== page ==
This work is supported by the National Natural Science Foundation of China (No. 61262034, No. 61462031 and No. 61473221), by the Key Project of Chinese Ministry of Education (No. 211087), by the Doctoral Fund of Ministry of Education of China (No. 20120201120071), by the Natural Science Foundation of Jiangxi Province (No. 20114BAB211020, No. 20132BAB201025), by the Young Scientist Foundation of Jiangxi Province (No. 20122BCB23017), by the Science and Technology Application Project of Jiangxi province (No. KJLD14031), and by the Science and Technology Research Project of the Education Department of Jiangxi Province (No. GJJ14334).

Author Contributions

S.H. conceived and designed the experiments; S.T. performed the experiments; Y.Y. and S.T. analyzed the data and wrote the manuscript; P.L. modified the manuscript.

Conflicts of Interest

The authors declare no conflict of interest.

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Figure 1. Accumulated reconstructions from each level of DTCWT (top) and DWT (bottom).
Figure 1. Accumulated reconstructions from each level of DTCWT (top) and DWT (bottom).
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Figure 2. The framework of the proposed fusion scheme.
Figure 2. The framework of the proposed fusion scheme.
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Figure 3. Referenced and blurred Lena images. (a) Referenced image; (b) Blurred on left; (c) Blurred in the middle.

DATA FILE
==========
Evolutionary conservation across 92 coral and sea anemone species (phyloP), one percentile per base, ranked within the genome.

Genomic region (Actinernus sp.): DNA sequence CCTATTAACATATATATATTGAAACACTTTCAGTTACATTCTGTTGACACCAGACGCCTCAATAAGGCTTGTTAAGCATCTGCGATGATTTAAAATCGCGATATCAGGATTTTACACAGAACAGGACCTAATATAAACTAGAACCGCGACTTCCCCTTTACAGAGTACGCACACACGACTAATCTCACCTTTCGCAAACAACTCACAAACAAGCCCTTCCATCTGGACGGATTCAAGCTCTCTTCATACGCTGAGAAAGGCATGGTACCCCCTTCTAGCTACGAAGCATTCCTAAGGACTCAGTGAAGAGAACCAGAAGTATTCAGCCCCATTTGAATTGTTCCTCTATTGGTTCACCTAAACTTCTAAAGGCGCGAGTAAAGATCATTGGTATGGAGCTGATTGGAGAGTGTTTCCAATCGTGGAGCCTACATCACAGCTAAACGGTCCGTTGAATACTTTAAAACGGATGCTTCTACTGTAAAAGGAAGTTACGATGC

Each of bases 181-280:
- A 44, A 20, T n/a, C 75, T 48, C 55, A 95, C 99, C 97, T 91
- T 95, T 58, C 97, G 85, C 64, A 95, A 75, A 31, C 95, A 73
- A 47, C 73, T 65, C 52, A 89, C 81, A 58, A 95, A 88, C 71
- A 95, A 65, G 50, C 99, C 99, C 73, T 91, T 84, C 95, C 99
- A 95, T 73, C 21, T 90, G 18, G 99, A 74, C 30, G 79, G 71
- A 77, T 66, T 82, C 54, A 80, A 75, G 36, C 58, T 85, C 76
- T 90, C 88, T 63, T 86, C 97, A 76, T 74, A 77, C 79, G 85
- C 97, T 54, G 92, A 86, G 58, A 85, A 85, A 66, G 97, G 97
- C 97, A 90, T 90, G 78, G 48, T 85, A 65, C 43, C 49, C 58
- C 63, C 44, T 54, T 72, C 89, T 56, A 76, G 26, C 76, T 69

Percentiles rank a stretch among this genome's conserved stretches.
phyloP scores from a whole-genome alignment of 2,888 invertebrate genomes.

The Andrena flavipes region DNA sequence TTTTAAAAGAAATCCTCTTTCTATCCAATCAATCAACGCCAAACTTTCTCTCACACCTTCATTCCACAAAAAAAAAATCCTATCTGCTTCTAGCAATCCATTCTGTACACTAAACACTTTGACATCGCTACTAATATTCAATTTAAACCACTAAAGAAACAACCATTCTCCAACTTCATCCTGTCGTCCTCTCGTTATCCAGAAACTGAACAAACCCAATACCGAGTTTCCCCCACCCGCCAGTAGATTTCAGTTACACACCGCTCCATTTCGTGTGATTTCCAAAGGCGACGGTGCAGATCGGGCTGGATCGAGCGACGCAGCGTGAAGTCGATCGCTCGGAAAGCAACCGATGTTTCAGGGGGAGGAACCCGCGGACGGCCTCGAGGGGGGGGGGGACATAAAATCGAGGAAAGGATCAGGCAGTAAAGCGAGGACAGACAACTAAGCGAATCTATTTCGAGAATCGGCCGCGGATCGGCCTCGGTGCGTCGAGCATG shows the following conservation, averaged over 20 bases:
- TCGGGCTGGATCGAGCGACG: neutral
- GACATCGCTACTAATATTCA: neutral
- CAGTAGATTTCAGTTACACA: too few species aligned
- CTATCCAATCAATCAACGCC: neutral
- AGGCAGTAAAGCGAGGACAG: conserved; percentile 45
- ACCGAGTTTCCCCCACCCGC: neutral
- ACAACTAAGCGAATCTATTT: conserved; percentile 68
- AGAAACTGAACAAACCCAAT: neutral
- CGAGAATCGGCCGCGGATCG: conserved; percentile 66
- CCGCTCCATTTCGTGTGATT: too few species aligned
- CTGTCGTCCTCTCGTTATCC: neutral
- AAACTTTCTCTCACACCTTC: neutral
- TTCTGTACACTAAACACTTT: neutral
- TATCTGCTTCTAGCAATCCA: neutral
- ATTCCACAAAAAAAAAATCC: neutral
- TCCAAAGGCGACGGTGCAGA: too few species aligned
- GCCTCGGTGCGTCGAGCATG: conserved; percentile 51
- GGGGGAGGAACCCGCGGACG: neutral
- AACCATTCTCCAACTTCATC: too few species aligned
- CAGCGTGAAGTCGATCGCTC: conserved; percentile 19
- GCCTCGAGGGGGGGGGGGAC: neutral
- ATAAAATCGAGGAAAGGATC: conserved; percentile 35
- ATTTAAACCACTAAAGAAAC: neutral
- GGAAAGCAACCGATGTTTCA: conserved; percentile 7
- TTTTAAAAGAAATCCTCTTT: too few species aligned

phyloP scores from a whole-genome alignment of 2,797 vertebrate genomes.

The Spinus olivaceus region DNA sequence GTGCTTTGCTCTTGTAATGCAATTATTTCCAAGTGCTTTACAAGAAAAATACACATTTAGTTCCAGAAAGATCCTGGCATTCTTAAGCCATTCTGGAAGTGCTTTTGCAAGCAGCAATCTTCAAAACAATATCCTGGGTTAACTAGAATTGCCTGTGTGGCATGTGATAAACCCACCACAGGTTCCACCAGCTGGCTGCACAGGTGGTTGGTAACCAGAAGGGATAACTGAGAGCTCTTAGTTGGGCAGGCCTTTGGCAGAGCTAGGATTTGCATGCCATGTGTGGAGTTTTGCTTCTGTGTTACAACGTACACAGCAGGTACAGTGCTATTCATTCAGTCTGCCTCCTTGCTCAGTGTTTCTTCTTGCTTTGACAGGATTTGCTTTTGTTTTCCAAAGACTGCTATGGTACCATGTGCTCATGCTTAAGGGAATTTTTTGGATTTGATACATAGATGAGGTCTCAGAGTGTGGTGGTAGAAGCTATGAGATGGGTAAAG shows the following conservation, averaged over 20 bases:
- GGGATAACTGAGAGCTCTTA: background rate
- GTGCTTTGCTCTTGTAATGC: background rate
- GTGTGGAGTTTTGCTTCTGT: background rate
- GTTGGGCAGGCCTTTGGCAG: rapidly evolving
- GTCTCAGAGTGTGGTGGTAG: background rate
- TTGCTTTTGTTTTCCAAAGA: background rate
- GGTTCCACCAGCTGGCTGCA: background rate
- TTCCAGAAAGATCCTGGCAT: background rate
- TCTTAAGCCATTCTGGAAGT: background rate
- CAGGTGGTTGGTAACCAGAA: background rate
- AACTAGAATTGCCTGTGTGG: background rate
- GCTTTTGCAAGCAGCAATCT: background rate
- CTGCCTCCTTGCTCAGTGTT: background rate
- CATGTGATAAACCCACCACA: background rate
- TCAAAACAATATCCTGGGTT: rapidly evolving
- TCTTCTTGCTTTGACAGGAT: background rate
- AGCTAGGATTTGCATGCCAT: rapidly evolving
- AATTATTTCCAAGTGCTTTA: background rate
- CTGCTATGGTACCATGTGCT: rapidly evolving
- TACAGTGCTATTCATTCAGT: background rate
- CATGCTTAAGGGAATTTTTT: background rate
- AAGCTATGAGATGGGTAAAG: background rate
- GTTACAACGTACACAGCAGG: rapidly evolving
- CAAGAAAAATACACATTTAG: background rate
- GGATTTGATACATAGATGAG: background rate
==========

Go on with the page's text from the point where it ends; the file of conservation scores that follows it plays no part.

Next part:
Figure 3. Referenced and blurred Lena images. (a) Referenced image; (b) Blurred on left; (c) Blurred in the middle.
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Figure 4. Fusion results of the Lena image. Fused images of: (a) Wavelet transform-based method; (b) FDCT-based method; (c) NSCT-1-based method; (d) DTCWT-1-based method; (e) NSCT-2-based method; (f) DTCWT-2-based method; (g) our proposed method; (hn) the sharpened residual images between the seven results and Figure 3b.
Figure 4. Fusion results of the Lena image. Fused images of: (a) Wavelet transform-based method; (b) FDCT-based method; (c) NSCT-1-based method; (d) DTCWT-1-based method; (e) NSCT-2-based method; (f) DTCWT-2-based method; (g) our proposed method; (hn) the sharpened residual images between the seven results and Figure 3b.
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Figure 5. Comparison on (a) RMSE, SSIM and (b) MI, QAB/F of different methods for Lena image.
Figure 5. Comparison on (a) RMSE, SSIM and (b) MI, QAB/F of different methods for Lena image.
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Figure 6. Standard gray test image database.
Figure 6. Standard gray test image database.
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Figure 7. Two examples of the fusion of artificial multi-focus images. (a1,a2) Original images; (b1,b2) Images focused on right; (c1,c2) Images focused on left; (d1,d2) Wavelet results; (e1,e2) FDCT results; (f1,f2) NSCT-1 results; (g1,g2) DTCWT-1 results; (h1,h2) NSCT-2 results; (i1,i2) proposed method results; (j1o1,j2o2). The sharpened residual images between the six results and Figure 7b1,b2.
Figure 7. Two examples of the fusion of artificial multi-focus images. (a1,a2) Original images; (b1,b2) Images focused on right; (c1,c2) Images focused on left; (d1,d2) Wavelet results; (e1,e2) FDCT results; (f1,f2) NSCT-1 results; (g1,g2) DTCWT-1 results; (h1,h2) NSCT-2 results; (i1,i2) proposed method results; (j1o1,j2o2). The sharpened residual images between the six results and Figure 7b1,b2.